If—as must have happened--Egeria encountered unfriendly people, she didn’t let them get her down. From her journal one gets an impression of the Middle East as a kind of Christian Lake Woebegone, where all the clergy are good teachers, all the monks are courteous and hospitable, and all the lay people are above average in piety and faith.
She would have been a great traveling companion.
But Egeria had more than a sunny disposition. Her appreciation was rooted in humility. A typical journal entry reads: “We set off again—as indeed we did every single day—giving renewed thanks to God for his goodness in showing us all the things we wanted to see, and so much more than we deserved.”
Egeria’s enthusiasm never flagged because her trip was the fulfillment of a great desire. This comes through clearly in her visit to Mount Sinai.
As the cluster of mountains around the mount came into view, Egeria wrote, “I never thought I had seen mountains as high as those which stood around it.” Undaunted, she added, “We had been looking forward to all this so much that we had been eager to make the climb.”
Eagerness, of course, did not make the mountains less steep. There was no path. One simply clambered up as best one could, starting up with the foothills. You go ”straight at each one as if you were going up a wall,” Egeria told her sisters:
And then straight down to the foot, till you reach the central mountain, Sinai itself. Here then, impelled by Christ our God and assisted by the prayers of the holy men who accompanied us, we made the great effort of the climb. But I was not conscious of the effort—in fact I hardly noticed it because, by God’s will, I was seeing my hopes coming true.
It was a Sunday morning. At the summit the group celebrated the liturgy with monks from nearby caves. Where God’s glory had come down on the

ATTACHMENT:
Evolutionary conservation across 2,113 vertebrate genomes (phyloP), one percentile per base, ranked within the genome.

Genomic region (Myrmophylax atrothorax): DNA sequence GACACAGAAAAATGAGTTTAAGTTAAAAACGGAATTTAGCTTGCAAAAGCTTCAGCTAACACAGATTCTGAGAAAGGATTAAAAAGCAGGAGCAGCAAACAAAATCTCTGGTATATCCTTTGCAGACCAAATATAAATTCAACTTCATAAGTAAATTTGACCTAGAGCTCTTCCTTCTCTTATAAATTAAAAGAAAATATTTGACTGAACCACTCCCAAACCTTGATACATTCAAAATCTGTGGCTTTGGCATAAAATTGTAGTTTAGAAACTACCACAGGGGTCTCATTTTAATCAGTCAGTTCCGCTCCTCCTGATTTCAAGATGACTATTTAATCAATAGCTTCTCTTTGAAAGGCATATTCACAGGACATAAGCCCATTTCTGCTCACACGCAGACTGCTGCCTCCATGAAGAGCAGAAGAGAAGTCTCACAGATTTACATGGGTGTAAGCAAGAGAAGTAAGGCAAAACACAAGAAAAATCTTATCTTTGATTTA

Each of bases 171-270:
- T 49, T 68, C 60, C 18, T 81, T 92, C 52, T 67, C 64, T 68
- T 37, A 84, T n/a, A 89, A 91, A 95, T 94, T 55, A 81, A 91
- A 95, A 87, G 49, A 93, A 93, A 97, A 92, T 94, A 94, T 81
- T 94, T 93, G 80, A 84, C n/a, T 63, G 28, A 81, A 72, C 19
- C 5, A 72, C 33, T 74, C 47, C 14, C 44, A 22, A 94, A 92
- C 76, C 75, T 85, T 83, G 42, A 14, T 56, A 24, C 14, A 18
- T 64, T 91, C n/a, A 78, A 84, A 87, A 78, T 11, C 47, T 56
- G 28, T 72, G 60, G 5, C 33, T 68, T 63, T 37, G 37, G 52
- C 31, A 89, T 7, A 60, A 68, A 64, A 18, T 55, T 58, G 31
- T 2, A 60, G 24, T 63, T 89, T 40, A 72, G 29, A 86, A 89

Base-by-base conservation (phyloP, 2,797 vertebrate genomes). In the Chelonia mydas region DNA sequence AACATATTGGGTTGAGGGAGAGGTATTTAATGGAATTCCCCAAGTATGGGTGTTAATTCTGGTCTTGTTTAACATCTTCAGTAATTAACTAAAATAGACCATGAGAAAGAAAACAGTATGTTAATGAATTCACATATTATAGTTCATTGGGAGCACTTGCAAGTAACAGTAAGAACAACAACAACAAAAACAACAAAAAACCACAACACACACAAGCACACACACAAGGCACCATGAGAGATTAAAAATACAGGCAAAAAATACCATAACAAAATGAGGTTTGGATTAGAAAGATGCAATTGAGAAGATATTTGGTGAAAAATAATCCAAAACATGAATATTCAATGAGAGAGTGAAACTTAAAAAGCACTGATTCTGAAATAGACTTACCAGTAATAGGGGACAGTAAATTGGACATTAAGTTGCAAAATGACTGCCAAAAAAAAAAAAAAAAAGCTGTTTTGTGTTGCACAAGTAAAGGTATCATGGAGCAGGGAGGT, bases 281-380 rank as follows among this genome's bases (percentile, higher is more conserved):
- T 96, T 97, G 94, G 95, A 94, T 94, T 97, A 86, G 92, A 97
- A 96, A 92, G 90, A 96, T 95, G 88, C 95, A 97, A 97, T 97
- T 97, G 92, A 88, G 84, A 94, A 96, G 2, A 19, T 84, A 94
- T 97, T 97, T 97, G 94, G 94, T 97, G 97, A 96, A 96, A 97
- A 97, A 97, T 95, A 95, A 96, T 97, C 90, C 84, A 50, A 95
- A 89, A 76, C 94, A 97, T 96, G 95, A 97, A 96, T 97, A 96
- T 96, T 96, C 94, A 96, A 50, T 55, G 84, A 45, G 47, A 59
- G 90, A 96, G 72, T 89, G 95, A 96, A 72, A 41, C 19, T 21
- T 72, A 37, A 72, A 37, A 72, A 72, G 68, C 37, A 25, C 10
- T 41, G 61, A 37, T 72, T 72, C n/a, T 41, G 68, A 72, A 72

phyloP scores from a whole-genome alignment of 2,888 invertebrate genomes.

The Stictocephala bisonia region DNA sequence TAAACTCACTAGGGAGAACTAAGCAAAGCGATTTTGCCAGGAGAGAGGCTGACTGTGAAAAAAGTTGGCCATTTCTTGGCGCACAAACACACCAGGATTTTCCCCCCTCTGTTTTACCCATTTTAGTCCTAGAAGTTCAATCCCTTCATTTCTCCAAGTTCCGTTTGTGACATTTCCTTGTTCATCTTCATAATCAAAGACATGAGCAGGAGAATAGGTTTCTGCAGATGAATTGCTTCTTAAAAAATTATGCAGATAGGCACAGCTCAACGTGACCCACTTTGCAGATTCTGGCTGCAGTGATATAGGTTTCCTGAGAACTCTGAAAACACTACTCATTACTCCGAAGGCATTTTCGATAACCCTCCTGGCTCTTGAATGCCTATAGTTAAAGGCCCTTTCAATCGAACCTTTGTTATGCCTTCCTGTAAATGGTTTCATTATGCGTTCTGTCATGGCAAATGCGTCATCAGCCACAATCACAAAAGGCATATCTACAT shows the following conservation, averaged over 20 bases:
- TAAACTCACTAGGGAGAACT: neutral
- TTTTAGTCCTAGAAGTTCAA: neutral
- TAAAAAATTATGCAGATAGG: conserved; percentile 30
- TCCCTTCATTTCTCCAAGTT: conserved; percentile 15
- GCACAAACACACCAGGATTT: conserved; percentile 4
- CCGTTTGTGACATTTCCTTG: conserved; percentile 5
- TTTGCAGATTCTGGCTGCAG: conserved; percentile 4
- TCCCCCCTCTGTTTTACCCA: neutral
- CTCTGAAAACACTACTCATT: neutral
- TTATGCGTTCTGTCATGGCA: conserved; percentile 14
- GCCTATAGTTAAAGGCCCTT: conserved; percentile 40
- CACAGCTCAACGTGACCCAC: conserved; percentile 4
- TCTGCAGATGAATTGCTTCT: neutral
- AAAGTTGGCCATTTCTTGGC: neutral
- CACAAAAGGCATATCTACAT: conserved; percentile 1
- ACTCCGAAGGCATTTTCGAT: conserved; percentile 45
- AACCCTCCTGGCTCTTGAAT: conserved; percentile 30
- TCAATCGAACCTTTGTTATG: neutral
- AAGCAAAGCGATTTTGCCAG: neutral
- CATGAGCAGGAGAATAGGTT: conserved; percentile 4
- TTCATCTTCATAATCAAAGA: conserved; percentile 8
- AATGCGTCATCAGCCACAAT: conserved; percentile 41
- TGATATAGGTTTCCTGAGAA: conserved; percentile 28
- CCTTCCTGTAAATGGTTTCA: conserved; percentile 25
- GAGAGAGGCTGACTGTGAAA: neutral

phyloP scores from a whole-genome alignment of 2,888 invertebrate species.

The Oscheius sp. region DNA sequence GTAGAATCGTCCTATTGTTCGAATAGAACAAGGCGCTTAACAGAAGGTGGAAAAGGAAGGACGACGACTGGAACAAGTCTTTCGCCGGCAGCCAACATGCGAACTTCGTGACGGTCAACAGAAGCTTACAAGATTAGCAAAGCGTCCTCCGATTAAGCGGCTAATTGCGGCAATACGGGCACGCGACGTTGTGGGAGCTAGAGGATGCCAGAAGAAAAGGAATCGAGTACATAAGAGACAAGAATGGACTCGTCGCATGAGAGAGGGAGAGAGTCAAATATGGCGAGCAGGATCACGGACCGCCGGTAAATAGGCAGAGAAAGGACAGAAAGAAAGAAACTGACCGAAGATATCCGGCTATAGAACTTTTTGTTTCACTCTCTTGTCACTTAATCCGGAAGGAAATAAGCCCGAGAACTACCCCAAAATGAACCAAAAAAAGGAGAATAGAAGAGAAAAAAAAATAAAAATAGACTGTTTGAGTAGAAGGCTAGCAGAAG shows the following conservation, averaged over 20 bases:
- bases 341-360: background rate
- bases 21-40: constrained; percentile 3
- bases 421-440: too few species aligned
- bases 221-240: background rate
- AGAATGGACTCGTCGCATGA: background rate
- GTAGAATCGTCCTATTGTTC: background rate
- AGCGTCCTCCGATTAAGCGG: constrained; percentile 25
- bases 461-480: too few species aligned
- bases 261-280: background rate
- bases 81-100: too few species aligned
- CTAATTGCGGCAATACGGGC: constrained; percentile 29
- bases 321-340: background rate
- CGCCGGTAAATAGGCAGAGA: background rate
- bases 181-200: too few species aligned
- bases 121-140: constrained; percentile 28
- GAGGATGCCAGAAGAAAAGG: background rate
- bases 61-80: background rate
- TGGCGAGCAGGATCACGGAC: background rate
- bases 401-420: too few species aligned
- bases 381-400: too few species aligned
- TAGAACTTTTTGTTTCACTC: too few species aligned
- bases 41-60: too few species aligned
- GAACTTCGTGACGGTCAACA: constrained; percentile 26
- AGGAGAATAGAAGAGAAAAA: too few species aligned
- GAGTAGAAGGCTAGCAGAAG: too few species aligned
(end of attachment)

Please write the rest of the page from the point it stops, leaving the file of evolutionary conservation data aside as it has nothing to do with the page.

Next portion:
Israelites, they read the text from Exodus—“on the very spot!” Egeria exulted. That day’s entry brims over with joyful gratitude—both to God and to the area monks who“so kindly and willingly welcomed so unimportant a person as me . . . and, what is more, took me round all the biblical sites I kept asking to
What’s Your Dream?
Scholars find Egeria’s journal a trove of information about historical matters. What comes through most powerfully to me, though, is Egeria herself. And there is one thing in particular we admire about her.
An exuberant song in Andrew Lloyd Webber’s Joseph and the Amazing Technicolor Dreamcoat proclaims, “Any dream will do!” Yet we all know that some dreams are shallow, meaningless, even bad. Not every dream will do.
Egeria implicitly proclaims a better message: If a dream contains an invitation from the Lord, it’s worth pursuing to the ends of the earth.
We’ve seen people respond to this kind of dream. We have friends who have organized an evangelistic ministry in eastern Europe and central Asia.
Another friend started a relief and development organization that channels help to needy people in the Caribbean and Africa.
Other friends have pursued dreams closer to home. One started a Bible-reading magazine at his dining room table. Others started a Bible-reading
magazine in their garage. An acquaintance launched a Bible-sharing ministry at the county jail; others founded a problem-pregnancy counseling and help center. Others established a volunteer-staffed medical clinic for people lacking medical coverage.
Each of these people had a dream—from the Lord. Each of them has encountered hard stretches— mountains so steep that climbing them felt “as if
you were going up a wall.” But like Egeria, they’ve had those mountaintop moments, when you realize that “no journey is difficult when God gives you the
gift of seeing what you hoped to see,” of accomplishing what he invited you to accomplish.
An icon of Egeria, by a modern Russian iconographer, shows her returned from her journey. She is looking intently--not into the distance, but
inward. We suppose she is remembering the places where God’s word became more alive for her. More than that, we sense Egeria’s journey has led her nearer to God, whose heavenly kingdom she ponders in her heart.
Looking Back on Egeria
Three centuries after Egeria visited the Middle East, a Spanish monk pointed to her as someone who put his fellow monks to shame for their
lukewarm commitment to their religious rule. With a bit of condescension, but real admiration, Valerius wrote:
"We revere the valorous achievements of the mighty saints who were men, but we are amazed when still more courageous deeds are achieved by weak womanhood, such deeds as are indeed described in the remarkable history of the most blessed Egeria, who by her courage outdid the men of any age